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Burgos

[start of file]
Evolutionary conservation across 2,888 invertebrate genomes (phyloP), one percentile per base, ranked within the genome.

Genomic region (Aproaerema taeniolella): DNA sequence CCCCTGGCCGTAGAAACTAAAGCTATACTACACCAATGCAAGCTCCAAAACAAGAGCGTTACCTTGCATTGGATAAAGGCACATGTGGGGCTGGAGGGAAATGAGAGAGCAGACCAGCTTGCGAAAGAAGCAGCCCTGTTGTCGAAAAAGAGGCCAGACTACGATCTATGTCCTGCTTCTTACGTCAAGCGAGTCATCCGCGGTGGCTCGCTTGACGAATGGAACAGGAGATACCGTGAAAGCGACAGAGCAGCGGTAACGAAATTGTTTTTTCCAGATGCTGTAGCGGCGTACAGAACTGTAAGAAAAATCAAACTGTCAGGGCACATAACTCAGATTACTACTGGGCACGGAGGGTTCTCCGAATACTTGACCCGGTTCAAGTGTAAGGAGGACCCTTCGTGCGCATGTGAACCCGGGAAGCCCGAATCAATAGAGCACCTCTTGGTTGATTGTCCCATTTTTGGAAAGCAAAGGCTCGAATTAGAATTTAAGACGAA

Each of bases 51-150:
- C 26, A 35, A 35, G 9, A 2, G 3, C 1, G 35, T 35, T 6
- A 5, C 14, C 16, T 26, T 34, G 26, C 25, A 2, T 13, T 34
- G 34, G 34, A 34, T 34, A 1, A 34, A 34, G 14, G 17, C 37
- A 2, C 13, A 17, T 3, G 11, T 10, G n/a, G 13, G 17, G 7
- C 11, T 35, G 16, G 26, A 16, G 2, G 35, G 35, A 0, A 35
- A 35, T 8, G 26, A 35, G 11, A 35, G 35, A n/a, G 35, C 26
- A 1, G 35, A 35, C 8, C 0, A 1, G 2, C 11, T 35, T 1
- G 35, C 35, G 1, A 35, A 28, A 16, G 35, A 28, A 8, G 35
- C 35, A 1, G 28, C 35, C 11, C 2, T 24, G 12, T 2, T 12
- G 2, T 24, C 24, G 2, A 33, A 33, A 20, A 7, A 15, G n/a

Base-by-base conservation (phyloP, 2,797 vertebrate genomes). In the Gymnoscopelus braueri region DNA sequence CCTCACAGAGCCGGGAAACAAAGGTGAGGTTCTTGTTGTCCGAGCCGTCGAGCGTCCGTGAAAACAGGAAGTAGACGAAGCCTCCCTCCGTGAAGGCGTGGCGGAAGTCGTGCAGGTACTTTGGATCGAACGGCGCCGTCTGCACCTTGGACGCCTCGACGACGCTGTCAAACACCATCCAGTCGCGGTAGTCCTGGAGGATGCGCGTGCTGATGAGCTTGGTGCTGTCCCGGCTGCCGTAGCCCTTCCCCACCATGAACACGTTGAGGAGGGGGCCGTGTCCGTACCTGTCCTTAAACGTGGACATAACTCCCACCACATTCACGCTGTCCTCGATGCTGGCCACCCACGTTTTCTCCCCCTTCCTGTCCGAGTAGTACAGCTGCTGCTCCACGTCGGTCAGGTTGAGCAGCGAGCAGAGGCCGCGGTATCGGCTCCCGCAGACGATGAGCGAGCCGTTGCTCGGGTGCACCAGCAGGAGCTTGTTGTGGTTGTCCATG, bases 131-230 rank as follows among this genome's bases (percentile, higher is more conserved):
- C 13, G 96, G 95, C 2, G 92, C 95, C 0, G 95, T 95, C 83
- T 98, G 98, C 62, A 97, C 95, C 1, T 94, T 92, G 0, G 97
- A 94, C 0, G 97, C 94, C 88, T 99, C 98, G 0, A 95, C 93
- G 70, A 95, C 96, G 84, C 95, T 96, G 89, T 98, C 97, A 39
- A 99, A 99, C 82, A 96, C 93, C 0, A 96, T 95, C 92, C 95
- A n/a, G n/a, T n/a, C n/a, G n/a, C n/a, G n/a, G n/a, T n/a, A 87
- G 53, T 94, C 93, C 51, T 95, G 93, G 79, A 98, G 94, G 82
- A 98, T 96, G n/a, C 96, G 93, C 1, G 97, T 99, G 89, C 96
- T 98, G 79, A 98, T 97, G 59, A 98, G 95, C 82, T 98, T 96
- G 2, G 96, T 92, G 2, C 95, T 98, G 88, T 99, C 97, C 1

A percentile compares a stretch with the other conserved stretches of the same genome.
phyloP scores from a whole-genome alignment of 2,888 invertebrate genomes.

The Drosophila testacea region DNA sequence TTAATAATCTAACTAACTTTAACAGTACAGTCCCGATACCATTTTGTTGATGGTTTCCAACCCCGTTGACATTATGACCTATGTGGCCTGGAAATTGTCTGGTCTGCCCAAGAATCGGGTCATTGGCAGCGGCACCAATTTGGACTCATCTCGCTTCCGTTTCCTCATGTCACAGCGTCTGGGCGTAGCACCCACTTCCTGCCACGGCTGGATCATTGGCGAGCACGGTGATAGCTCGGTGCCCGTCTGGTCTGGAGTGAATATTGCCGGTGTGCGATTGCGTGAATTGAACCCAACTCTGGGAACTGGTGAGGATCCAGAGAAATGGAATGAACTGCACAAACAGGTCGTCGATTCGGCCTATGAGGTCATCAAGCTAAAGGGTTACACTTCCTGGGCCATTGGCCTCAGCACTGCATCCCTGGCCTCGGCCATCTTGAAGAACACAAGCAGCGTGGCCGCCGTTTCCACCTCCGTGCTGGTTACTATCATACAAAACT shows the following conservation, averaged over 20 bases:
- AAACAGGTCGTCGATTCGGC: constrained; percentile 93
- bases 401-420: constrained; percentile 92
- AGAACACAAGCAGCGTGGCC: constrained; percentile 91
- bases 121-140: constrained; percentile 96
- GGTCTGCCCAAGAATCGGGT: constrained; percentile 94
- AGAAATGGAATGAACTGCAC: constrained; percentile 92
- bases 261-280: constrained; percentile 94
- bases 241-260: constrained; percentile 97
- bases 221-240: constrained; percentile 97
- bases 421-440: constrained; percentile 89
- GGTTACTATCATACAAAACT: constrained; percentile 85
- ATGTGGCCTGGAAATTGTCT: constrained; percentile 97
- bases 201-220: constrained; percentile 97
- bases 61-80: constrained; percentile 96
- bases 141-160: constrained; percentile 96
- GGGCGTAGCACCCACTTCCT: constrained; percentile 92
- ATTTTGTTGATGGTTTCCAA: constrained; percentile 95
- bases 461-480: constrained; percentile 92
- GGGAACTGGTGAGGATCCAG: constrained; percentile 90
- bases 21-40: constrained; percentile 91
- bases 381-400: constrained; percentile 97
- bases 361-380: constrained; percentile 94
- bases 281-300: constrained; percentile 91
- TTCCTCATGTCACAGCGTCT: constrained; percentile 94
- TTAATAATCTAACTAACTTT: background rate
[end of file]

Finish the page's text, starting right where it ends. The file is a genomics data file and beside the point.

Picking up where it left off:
Burgos is a city of Spain located in the autonomous community of Castile and León. It is most populated municipality of the province of Burgos, it is situated in the north of the Iberian Peninsula, on the confluence of the Arlanzón river tributaries, at the edge of the central plateau. The municipality has a population of about 180,000 inhabitants, it forms part of the Camino de Santiago. Founded in 884 by Diego Rodríguez Porcelos, Burgos soon became the leading city of the embryonic County of Castile. 11th century chieftain Rodrigo Díaz de Vivar is connected to the city, as he was born near Burgos and was raised and educated there. In a long-lasting decline since the 17th century, following the start of the Spanish Civil War in 1936, Burgos became the headquarters of the Francoist proto-government. Declared in 1964 as Pole of Industrial Promotion and in 1969 as Pole of Industrial Development, the city has grown since in terms of economic activity. At the regional level, Burgos forms part of an economic axis together with the cities of Valladolid and Palencia.